In your arrogance, you claim to be the purveyor of “truth” about the classics. You claim to be protecting the world from imaginary straw-men, gremlins, goblins, and assorted bugbears. I, on the other hand, never tried to dictate to people what they should and should not write. I never claimed to possess ultimate wisdom or glory, but only a desire for them. The only claim I make for myself is an acute desire for virtue and knowledge.
You are trying to swim in waters, Ms. Zuckerberg, that are too deep for you. Let me tell you a story (even though I’m sure you’d rather hear one about gremlins and goblins) that you might want to reflect on. Cicero relates this little anecdote in his De Oratore (II.18).
In his later years, after he had been defeated by Scipio, the great general Hannibal went to live in Syria under the protection of King Antiochus at Ephesus. At the king’s court there was a man–Phormio by name–who fancied himself an expert in many things he knew very little about. Hannibal was invited to hear him speak, and so he went to see what Phormio was all about. Phormio, who had never lifted a weapon in his entire life, began to discourse at length on military matters. He talked about how to lead men, about how to win victories, and many other things. Everyone applauded him when his talk was finished. When Hannibal was asked what he thought of this performance, he is said to have replied:
I have seen many foolish and inept old men. But none of them has delighted me as much as this old man, who speaks at such great length about things he knows nothing about.
I have shown how you know nothing about my work, and how you have (at best) a superficial understanding of one of the main themes running through the classics you claim to love so much. It remains only for me to point out that I have no connection to any of the people mentioned in your article. You have falsely and grotesquely tried to smear me by including my name with people whose ideas I do not share. I am not part of any political group and have no political agenda. I am not part of your imaginary world of goblins and gremlins, as you know very well.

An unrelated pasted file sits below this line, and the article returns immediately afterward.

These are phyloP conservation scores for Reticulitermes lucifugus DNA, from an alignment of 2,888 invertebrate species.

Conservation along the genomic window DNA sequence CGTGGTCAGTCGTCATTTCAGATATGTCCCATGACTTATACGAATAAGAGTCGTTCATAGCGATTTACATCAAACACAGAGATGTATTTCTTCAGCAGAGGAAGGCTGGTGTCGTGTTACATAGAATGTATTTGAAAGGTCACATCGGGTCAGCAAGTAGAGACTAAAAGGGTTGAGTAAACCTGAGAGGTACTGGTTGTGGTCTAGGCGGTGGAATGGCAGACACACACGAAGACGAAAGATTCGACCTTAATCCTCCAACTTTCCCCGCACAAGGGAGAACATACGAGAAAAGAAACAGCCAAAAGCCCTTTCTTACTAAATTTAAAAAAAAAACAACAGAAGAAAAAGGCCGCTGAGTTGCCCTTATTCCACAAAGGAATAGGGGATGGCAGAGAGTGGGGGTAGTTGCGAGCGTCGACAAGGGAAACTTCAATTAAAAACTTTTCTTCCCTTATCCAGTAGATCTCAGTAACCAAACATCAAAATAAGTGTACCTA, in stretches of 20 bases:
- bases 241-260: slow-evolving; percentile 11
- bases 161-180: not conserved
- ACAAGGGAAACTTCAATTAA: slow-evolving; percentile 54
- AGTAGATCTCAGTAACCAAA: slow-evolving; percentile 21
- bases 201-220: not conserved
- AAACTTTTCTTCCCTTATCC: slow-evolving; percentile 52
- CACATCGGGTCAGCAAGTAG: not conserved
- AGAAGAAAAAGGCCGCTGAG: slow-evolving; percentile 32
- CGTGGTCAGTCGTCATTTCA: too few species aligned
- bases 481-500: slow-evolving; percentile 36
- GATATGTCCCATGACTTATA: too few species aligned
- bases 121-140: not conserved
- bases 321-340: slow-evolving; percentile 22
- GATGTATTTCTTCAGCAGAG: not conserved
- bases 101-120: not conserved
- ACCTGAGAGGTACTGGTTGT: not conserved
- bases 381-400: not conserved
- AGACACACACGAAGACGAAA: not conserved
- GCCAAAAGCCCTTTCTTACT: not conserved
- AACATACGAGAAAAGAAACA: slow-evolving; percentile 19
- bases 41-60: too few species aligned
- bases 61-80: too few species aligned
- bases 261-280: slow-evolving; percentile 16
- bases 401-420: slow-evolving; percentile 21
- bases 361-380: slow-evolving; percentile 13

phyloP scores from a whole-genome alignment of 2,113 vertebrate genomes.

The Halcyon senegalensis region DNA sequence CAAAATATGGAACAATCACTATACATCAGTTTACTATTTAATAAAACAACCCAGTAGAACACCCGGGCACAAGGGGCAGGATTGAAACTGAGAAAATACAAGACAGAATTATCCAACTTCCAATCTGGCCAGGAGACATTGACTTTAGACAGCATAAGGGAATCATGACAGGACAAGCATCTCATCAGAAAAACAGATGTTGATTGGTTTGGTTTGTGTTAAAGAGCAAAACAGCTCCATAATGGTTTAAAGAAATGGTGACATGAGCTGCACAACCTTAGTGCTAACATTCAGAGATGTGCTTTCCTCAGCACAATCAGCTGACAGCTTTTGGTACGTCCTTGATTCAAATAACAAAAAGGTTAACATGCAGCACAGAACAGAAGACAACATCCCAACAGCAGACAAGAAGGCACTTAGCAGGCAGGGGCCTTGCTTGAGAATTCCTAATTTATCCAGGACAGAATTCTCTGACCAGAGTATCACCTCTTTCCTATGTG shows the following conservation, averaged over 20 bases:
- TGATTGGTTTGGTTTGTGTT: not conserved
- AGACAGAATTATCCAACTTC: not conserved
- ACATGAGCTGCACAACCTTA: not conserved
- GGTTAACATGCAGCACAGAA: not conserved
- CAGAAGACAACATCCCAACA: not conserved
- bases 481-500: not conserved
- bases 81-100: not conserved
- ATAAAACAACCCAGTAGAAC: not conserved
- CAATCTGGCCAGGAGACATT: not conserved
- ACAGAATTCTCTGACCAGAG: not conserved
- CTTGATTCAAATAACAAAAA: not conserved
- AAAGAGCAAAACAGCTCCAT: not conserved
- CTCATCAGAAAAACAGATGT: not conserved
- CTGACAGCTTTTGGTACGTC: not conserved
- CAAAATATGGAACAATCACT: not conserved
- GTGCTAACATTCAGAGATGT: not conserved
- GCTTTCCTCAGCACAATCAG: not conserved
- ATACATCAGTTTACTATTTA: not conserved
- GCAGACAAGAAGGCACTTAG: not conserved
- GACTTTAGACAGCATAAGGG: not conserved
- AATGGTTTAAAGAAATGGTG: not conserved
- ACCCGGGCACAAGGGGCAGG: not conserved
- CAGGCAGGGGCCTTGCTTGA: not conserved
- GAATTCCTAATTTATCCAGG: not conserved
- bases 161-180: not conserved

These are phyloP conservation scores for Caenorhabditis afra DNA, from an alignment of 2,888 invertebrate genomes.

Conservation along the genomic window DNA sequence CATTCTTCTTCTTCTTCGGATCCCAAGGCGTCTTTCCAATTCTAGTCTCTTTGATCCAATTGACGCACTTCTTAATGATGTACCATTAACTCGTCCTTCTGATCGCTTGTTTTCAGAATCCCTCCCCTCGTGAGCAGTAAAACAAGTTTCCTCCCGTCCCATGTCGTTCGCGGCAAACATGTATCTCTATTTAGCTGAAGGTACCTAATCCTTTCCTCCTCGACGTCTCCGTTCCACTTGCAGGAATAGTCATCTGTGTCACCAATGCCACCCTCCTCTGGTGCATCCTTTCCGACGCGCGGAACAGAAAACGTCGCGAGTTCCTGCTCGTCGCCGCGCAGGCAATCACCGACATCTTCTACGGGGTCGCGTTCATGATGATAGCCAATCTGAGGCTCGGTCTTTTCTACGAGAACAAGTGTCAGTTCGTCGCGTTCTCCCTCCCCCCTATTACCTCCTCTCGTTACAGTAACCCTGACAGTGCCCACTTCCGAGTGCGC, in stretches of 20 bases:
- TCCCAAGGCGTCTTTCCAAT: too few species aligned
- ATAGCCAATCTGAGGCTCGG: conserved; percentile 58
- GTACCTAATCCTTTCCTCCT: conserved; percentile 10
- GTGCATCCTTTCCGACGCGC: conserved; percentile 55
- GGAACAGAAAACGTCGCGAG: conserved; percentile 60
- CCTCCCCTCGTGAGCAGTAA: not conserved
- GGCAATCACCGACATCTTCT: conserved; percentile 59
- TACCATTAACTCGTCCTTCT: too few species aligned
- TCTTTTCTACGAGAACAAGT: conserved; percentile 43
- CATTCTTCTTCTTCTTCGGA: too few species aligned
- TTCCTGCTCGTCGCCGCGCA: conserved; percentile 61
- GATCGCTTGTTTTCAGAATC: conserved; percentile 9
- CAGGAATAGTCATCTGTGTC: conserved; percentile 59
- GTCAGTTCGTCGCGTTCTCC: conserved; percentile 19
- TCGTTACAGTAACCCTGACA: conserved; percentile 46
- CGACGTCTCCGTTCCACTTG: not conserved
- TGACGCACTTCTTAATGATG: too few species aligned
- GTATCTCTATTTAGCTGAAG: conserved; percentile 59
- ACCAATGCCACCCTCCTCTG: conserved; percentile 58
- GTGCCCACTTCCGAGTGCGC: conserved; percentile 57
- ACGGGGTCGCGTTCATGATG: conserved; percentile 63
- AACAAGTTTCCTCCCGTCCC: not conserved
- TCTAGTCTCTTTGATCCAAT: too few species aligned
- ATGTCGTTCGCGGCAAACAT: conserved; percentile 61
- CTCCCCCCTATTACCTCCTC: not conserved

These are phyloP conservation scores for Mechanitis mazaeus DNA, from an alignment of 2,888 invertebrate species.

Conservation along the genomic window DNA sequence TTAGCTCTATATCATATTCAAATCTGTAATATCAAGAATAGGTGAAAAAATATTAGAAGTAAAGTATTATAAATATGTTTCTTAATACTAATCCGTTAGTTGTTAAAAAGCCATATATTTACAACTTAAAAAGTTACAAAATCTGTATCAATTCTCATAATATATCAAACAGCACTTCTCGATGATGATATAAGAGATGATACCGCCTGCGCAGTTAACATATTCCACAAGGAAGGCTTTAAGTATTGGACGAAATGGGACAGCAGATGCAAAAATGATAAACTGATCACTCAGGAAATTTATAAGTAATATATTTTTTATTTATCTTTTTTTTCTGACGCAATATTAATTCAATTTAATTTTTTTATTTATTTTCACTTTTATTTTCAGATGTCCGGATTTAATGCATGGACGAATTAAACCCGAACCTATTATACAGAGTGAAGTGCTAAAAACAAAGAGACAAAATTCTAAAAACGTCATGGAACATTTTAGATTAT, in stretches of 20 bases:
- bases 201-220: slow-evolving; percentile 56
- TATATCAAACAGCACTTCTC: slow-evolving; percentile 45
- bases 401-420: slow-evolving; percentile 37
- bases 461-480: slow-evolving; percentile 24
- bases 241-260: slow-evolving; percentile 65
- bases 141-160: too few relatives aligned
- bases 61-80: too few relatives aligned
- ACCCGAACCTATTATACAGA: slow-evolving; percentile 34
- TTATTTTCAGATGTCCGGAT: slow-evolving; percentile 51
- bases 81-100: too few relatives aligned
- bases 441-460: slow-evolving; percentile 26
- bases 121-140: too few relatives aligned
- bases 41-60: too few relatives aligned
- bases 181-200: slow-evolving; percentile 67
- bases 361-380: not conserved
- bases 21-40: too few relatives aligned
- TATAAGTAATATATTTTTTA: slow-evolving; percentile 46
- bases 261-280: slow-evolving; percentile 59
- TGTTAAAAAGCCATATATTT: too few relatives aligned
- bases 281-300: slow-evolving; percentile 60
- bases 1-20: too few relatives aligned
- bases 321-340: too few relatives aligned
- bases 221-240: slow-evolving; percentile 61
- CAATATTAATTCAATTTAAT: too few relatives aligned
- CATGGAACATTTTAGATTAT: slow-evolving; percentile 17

Instead of attacking me, you should be celebrating me. I have published a number of books and translations, and continue to write regularly here at qcurtius.com. My work speaks for itself. I have done more to introduce young men to the classics than you have done or ever will do. And I have done it through honesty, sincerity, and magnitudo animi. Can you say anything comparable? No. You lack greatness of soul; instead of creating, you know only how to denigrate and destroy. You spend your days obsessing about me and other innocent people who have done nothing to anyone. It is you, you who seek to impose controls on what can and cannot be written about.
Ms. Zuckerberg! I realize you are trying to make a name for yourself by attacking random strangers on the internet in the hope that it will validate your own existence. Like any unscrupulous opportunist, your game is to exploit what you call the “manosphere” to further your own name and agenda by portraying it as something negative. I realize that your famous family name makes you feel entitled to pass judgment on others and malign others for no reason. I realize that you feel entitled to bully and condescend to others who do not accept your feminist agenda. It is not an untried path; many others have walked this road before. But I would hope that you have more potential than this. You have become the oppressor and the bigot that you claim to be protecting the world against.
Unlike you, I am not a child of privilege. No one ever gave me anything: I made my own way in life as the son of immigrants who did not have the benefit of being royalty like yourself. I earned my love of ancient wisdom with my own effort, and I hold it close to my heart. You will never be able to define me, order me what to think, command me what to say, or deter me in my quest for knowledge and virtue. That is something far, far beyond your poor power to attempt. You will have to find someone else to tremble in fear at the sound of your shrieking, for I am not the one to do so.
You have just received your Ph.D. You should be spending your time doing original research, collating manuscripts, and establishing yourself in your field. The very last thing you should be doing is attacking me.